Clothing wise, aim for comfort — you can still look fashionable in sneakers. You will be walking a lot and dancing a lot and may need to run between stages to catch performances, and your feet will thank you if you stick to shoes that have cushioning and aren't slippery. Dress in layers, because even if it's hot in the day, once the sun goes down, the temperatures will follow.

By this point, you're familiar with the lineup, but check and see if the set times have been released. Often times at a huge festival, there will be overlap between bands that you really wanted to see, and it's good to know what you want to prioritize beforehand. Several festivals have apps you can download, which have maps showing the different stages, as well as the food and drink vendors.

Once you're finally at the venue, make sure to hydrate, hydrate, hydrate — you've spent a lot of money to get here, and getting sick from not drinking enough water isn't on the agenda. If you've come with a group, agree on a place to meet if you get split up, and make note of the exit gates and medical tent. Be aware of your surroundings, and if you feel the crowd around you getting dense, move away to an area with more space.

Karen O of the Yeah Yeah Yeahs.

Mark Horton/Getty Images

Music festivals aren't only a fabulous way to listen to your favorite bands and discover new ones, but are also a great way to see other parts of the country. Here are just some of the festivals happening in the U.S. over the next few months:

Coachella, April 14-16 and April 21-23, Indio, California. The lineup includes Frank Ocean, Bad Bunny, Gorillaz, The Chemical Brothers, Blondie, Rosalía, Charli XCX, Björk, and Calvin Harris.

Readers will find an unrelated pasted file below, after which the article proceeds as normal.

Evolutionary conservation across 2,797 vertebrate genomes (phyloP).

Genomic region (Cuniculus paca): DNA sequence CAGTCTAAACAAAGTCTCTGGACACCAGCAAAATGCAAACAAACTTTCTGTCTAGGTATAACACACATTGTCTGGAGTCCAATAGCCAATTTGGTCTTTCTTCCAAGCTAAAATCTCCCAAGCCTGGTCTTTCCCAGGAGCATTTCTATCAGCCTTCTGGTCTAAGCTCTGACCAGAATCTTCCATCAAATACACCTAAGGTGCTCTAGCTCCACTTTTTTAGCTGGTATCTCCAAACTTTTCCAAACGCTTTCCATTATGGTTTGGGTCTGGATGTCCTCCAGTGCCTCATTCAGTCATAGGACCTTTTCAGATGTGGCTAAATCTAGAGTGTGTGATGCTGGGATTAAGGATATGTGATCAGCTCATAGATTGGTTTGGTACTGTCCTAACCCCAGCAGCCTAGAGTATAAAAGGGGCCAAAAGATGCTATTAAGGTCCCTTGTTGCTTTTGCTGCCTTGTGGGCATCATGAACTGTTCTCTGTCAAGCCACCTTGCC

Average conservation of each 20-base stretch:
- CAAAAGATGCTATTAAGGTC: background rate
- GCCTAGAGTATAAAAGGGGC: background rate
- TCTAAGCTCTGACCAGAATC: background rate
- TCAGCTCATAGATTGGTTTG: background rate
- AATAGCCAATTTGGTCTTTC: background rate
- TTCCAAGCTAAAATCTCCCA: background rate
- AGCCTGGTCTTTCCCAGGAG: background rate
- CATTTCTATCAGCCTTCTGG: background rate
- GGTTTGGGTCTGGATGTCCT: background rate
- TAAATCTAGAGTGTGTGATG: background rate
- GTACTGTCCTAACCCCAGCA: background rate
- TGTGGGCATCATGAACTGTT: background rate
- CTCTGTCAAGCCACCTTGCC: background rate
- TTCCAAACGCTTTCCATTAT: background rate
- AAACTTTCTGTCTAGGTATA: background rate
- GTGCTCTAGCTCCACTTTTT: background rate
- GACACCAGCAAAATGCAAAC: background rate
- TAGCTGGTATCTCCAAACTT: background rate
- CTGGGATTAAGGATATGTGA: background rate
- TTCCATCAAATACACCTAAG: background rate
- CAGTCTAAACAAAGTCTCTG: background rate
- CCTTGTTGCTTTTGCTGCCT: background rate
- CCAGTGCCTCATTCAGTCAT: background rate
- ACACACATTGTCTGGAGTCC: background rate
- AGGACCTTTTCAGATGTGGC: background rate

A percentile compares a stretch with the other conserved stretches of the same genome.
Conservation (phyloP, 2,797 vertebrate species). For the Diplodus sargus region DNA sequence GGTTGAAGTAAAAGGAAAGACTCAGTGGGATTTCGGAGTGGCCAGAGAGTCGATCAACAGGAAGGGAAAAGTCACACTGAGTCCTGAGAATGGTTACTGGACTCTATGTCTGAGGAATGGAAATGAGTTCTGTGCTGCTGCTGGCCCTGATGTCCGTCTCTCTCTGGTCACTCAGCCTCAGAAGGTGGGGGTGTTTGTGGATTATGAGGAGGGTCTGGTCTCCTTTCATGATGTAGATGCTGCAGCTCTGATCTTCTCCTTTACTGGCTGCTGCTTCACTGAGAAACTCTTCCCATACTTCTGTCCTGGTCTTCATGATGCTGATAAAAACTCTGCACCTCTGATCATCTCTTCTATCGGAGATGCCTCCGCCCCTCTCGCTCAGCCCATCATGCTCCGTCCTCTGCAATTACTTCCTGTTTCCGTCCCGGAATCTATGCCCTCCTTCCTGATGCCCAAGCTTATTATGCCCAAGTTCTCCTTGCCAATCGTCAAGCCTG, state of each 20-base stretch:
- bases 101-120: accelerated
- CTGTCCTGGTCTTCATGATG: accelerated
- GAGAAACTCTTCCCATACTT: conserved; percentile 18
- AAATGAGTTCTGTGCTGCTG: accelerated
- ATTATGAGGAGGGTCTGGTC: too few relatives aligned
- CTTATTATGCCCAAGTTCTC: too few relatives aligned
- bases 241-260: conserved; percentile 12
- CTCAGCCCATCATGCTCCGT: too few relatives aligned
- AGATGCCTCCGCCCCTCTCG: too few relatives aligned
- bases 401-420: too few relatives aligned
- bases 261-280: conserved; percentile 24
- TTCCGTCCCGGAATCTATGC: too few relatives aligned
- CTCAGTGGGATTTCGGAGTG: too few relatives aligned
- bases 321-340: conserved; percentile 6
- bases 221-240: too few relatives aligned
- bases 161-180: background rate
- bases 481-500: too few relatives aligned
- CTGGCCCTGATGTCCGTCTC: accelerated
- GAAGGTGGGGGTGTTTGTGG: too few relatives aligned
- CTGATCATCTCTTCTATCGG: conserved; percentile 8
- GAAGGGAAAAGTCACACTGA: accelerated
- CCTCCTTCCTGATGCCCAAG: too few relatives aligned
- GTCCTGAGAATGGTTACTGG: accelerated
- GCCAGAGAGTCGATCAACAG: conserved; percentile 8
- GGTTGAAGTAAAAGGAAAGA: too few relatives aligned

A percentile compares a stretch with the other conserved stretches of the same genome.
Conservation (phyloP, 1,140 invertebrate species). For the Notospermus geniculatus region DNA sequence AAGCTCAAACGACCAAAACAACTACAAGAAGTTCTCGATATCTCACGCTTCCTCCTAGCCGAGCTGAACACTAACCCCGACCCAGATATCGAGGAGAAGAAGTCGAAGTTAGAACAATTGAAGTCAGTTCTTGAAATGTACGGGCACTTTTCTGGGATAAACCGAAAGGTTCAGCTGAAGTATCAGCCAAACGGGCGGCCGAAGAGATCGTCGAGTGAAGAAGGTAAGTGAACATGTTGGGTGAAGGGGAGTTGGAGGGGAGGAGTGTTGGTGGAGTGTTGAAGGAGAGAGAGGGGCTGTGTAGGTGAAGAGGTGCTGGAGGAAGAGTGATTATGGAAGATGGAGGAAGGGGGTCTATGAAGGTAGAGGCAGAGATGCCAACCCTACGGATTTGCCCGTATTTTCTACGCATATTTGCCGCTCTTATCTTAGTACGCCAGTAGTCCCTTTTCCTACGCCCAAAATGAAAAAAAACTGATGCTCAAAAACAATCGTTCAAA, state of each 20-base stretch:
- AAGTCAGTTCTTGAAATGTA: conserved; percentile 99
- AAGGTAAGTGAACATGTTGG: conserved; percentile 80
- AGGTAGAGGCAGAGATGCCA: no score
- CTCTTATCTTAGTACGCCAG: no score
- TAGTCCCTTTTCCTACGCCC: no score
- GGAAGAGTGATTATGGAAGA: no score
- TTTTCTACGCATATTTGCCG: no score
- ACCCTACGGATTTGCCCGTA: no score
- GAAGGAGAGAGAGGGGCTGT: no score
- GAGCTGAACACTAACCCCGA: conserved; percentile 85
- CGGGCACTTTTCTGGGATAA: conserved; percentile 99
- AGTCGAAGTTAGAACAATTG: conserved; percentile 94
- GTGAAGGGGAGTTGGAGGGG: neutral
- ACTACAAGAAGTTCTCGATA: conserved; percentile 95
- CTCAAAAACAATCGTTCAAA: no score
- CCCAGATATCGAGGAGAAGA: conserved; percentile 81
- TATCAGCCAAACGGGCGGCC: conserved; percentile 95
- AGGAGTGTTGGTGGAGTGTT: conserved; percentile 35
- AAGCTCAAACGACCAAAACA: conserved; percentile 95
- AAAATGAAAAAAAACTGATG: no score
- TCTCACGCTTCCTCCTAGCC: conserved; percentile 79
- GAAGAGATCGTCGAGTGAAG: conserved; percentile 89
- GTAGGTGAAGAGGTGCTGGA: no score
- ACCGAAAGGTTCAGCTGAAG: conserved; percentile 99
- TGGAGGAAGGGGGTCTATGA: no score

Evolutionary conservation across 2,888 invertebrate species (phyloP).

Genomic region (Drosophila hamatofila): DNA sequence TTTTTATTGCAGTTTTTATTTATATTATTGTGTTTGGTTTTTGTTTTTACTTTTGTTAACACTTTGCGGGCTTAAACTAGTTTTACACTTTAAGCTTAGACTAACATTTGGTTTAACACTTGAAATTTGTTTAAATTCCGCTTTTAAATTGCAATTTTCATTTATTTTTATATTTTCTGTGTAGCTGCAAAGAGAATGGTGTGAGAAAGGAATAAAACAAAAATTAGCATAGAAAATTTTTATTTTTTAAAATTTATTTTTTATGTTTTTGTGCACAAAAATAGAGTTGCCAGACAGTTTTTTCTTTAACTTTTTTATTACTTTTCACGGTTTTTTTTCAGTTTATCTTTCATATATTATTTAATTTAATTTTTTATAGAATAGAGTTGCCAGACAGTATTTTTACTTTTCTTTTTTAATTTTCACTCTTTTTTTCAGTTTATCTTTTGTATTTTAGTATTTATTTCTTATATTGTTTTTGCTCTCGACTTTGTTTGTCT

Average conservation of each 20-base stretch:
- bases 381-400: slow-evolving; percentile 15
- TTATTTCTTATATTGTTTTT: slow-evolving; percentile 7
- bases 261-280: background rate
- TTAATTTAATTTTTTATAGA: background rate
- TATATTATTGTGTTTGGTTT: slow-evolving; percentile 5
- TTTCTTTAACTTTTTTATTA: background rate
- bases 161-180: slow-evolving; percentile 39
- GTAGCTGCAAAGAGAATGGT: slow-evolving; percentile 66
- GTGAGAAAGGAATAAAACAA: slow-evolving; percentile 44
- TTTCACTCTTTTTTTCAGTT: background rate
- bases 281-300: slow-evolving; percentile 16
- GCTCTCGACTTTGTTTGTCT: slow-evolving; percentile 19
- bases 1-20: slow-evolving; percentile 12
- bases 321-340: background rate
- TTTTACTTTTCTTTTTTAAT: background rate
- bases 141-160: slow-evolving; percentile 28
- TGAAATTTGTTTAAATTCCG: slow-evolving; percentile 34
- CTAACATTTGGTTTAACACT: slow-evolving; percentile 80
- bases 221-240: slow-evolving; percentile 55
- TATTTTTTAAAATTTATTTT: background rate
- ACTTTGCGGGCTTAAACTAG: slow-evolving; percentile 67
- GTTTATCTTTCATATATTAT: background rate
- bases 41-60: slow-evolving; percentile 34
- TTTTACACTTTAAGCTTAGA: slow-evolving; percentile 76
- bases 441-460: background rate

Stagecoach, April 28-30, Indio, California. The lineup includes Luke Bryan, ZZ Top, Kane Brown, Melissa Etheridge, Bryan Adams, Chris Stapleton, and Brooks & Dunn.

Shaky Knees, May 5-7, Atlanta. The lineup includes The Killers, Yeah Yeah Yeahs, Placebo, Digible Planets, Muse, The Mars Volta, The Flaming Lips, and The Lumineers.

Just Like Heaven, May 13, Pasadena, California. The lineup includes Yeah Yeah Yeahs, MGMT, Hot Chip, The Faint, Empire of the Sun, and Future Islands.

Sick New World, May 13, Las Vegas. The lineup includes System of a Down, Korn, Deftones, Incubus, Evanescence, Papa Roach, and Stabbing Westward.

Boston Calling, May 26-28, Boston. The lineup includes Foo Fighters, Alanis Morissette, Yeah Yeah Yeahs, The National, The Lumineers, Paramore, Queens of the Stone Age, and The Flaming Lips.

Governors Ball, June 9-11, New York City. The lineup includes Lizzo, Lil Uzi Vert, Haim, Odesza, Kendrick Lamar, Lil Nas X, Girl in Red, and Lil Baby.

Bonnaroo, June 15-18, Manchester, Tennessee. The lineup includes Kendrick Lamar, Foo Fighters, Lil Nas X, My Morning Jacket, Sheryl Crow, and Jenny Lewis.

Plan accordingly: Upcoming events to add to your calendar

The Lunar New Year — it's the Year of the Rabbit! — begins on Sunday, and there are events planned around the United States to celebrate. In New York City, the festivities begin with the 25th Annual Lunar New Year Firecracker Ceremony and Cultural Festival at Sara D. Roosevelt Park. During the Lunar New Year, firecrackers are set off to scare away evil spirits, and hundreds of thousands will explode at this event. The party continues on Feb. 12, when the 25th Annual Lunar New Year Parade will wind its way through Manhattan's Chinatown, featuring lion and dragon dancers, floats, and live entertainment.

Dragon dancers.

Peerapon Boonyakiat/SOPA Images/LightRocket via Getty Images

Houston will mark Lunar New Year Jan. 28-29 at the Viet Hoa Center, with music, martial arts demonstrations, lion and dragon dances, fireworks, and red envelope ceremonies. In Seattle, the Lunar New Year celebration is set for Feb. 4, and during the Food Walk through Chinatown, visitors can sample the delectable offerings at local restaurants — visit at least five and you'll be entered to win a basket with treats from neighborhood establishments. Gong Xi Fa Cai!